We will also agree on the importance of weaning ourselves off dependence on Russian gas and oil, and ensuring that our energy security cannot be threatened by a rogue state.

This is not easy for any of us, and I applaud the seismic decisions taken by Olaf’s government to move Germany away from Russian hydrocarbons.

Today we have agreed to maximise the potential of the North Sea and collaborate on energy security and on renewables, where Germany and the UK lead the way in new technology.

So did Boris and Olaf sign the world’s first Green Alliance based on zero-carbon energy?

  • They may not have signed an Alliance, but they have agreed on common actions.
  • Over the last year or so, German money and technology has started to be more visible in our offshore wind farms.
  • BP have been backed by German utility; enBW in some of their huge wind farms.
  • Siemens Gamesa are providing a lot of wind turbines.
  • Will German shipyards build the floats for floating wind farms?
  • An interconnector between the Isle of Grain and Wilhelmshaven is planned.
  • Rolls-Royce and its German subsidiary MTU are charging into battle against climate change.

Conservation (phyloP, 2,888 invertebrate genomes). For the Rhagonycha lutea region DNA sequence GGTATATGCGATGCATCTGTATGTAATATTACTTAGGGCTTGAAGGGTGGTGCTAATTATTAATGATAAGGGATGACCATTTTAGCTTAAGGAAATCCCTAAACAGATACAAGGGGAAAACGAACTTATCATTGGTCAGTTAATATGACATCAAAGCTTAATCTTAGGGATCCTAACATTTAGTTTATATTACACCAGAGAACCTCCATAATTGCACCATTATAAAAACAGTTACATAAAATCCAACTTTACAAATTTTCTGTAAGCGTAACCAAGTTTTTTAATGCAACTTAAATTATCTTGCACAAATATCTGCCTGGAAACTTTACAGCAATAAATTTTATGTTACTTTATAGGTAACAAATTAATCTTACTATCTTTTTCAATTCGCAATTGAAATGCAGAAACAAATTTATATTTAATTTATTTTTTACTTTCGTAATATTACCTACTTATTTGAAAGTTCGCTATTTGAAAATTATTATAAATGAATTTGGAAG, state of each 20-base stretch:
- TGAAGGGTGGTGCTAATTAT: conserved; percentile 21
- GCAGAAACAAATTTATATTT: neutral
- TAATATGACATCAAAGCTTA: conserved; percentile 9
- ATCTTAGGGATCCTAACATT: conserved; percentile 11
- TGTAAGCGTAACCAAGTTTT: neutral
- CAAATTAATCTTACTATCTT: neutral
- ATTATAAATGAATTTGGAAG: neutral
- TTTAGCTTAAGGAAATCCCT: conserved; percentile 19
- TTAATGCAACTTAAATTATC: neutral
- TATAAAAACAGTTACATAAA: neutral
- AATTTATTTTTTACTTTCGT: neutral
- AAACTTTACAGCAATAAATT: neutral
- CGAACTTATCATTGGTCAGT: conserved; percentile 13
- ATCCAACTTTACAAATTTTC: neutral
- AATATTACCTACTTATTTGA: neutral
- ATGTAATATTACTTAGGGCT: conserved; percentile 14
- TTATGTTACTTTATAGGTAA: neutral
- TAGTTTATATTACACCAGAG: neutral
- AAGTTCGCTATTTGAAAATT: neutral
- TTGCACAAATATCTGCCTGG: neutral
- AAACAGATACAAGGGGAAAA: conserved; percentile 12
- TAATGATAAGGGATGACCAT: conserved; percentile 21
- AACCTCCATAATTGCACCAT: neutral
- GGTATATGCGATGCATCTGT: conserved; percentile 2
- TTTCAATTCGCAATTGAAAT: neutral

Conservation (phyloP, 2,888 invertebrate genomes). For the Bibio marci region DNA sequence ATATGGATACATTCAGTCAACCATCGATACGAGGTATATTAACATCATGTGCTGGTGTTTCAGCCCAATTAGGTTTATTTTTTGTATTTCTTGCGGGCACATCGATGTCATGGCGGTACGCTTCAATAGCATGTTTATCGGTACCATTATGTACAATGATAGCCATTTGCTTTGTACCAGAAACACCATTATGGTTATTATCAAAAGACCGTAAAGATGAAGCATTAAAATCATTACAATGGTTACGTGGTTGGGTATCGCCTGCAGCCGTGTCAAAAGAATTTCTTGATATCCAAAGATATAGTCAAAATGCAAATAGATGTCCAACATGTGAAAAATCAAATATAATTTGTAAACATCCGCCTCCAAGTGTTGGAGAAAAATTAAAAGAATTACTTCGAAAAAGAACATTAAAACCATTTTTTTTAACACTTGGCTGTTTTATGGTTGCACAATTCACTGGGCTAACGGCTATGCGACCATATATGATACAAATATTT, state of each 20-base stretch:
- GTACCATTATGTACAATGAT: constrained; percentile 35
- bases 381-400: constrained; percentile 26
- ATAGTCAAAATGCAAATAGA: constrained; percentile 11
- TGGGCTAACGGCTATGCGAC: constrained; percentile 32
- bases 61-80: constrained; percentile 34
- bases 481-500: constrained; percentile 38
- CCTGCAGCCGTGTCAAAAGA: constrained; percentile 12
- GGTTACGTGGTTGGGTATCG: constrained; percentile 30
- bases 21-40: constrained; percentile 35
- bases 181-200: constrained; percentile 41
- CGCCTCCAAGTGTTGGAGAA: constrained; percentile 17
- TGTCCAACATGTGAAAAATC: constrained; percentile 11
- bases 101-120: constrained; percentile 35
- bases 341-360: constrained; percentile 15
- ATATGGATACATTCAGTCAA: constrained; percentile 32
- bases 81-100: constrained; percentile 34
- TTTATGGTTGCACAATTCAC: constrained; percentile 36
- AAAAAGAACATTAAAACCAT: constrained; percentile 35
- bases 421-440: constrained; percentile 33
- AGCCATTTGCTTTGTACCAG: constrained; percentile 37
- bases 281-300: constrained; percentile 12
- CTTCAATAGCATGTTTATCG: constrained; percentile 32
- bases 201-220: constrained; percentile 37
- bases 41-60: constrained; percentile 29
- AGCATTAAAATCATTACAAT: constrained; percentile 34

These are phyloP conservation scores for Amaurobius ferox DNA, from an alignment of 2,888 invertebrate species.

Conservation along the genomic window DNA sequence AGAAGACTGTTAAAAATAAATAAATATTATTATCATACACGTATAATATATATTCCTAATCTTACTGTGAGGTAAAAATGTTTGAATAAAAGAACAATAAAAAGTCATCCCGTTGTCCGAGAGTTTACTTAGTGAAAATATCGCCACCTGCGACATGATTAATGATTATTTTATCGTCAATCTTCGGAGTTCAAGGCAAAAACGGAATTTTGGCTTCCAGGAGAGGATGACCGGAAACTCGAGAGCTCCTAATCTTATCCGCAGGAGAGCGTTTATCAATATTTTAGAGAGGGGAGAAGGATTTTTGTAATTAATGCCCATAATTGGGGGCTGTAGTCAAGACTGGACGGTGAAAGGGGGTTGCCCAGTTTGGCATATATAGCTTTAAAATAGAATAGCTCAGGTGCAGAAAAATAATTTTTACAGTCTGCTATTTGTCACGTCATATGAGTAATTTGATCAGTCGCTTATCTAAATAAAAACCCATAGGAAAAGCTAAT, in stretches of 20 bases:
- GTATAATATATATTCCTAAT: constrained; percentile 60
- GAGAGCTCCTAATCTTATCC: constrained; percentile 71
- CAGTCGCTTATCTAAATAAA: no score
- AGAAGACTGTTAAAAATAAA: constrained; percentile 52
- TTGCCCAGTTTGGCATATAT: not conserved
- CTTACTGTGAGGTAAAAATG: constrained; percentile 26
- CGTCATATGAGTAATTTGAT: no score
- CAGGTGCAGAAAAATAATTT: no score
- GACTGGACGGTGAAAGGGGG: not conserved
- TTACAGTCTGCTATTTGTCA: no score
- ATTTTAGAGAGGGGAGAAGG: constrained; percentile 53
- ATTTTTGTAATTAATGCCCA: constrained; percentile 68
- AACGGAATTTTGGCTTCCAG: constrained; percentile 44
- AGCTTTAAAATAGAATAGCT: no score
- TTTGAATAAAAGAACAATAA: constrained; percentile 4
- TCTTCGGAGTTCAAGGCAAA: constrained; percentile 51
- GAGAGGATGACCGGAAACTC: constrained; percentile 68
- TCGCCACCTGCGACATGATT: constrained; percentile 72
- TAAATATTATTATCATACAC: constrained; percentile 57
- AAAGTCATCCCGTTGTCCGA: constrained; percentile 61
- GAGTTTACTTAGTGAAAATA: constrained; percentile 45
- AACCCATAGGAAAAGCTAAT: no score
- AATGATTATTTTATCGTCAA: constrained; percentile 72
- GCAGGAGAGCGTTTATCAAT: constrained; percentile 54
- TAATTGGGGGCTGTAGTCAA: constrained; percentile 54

• The Germans have taken a liking to ITM Power’s electrolysers to produce hydrogen.

I can see the North Sea or the German Ocean becoming Europe’s power station, with by 2030, a large amount of the energy not needed by the UK, being exported to the Continent, either as electricity or hydrogen.

The Germans could become our magische Geldbäume.

But unlike gas and oil, wind power in the North Sea won’t run out, as it’s renewable.

In How Britannia With Help From Her Friends Can Rule The Waves And The Wind, this was my conclusion.

Boris’s vision of the UK becoming a Saudi Arabia of wind is no fantasy of a man with massive dreams.

Standard floating wind turbines, with the possibility of also harvesting wave power could be assembled in ports along the coasts, towed into position and then connected up.

Several GW of wind-power capacity could probably be added each year to what would become the largest zero-carbon power station in the world.

By harvesting the power of the winds and waves in the seas around the British Isles it is an engineering and mathematical possibility, that could have been developed by any of those great visionary Victorian engineers like Armstrong, Bazalgette, Brunel and Reynolds, if they had had access to our modern technology.

Up Yours! Putin!

This energy and the money it provides will finance our infrastructure and our tax cuts.

 

July 19, 2022 Posted by | Transport/Travel | , , , , , , , , , , | 2 Comments

Extending The Elizabeth Line – An Extension To Southend Airport

The Wikipedia entry for Crossrail, has a section for an extension to Southend Airport, where this is said.

Stobart Aviation, the company that operates Southend Airport in Essex, has proposed that Crossrail should be extended beyond Shenfield along the Shenfield–Southend line to serve Southend Airport and Southend Victoria. The company has suggested that a direct Heathrow-Southend link could alleviate capacity problems at Heathrow. The extension proposal has been supported by Southend-on-Sea City Council.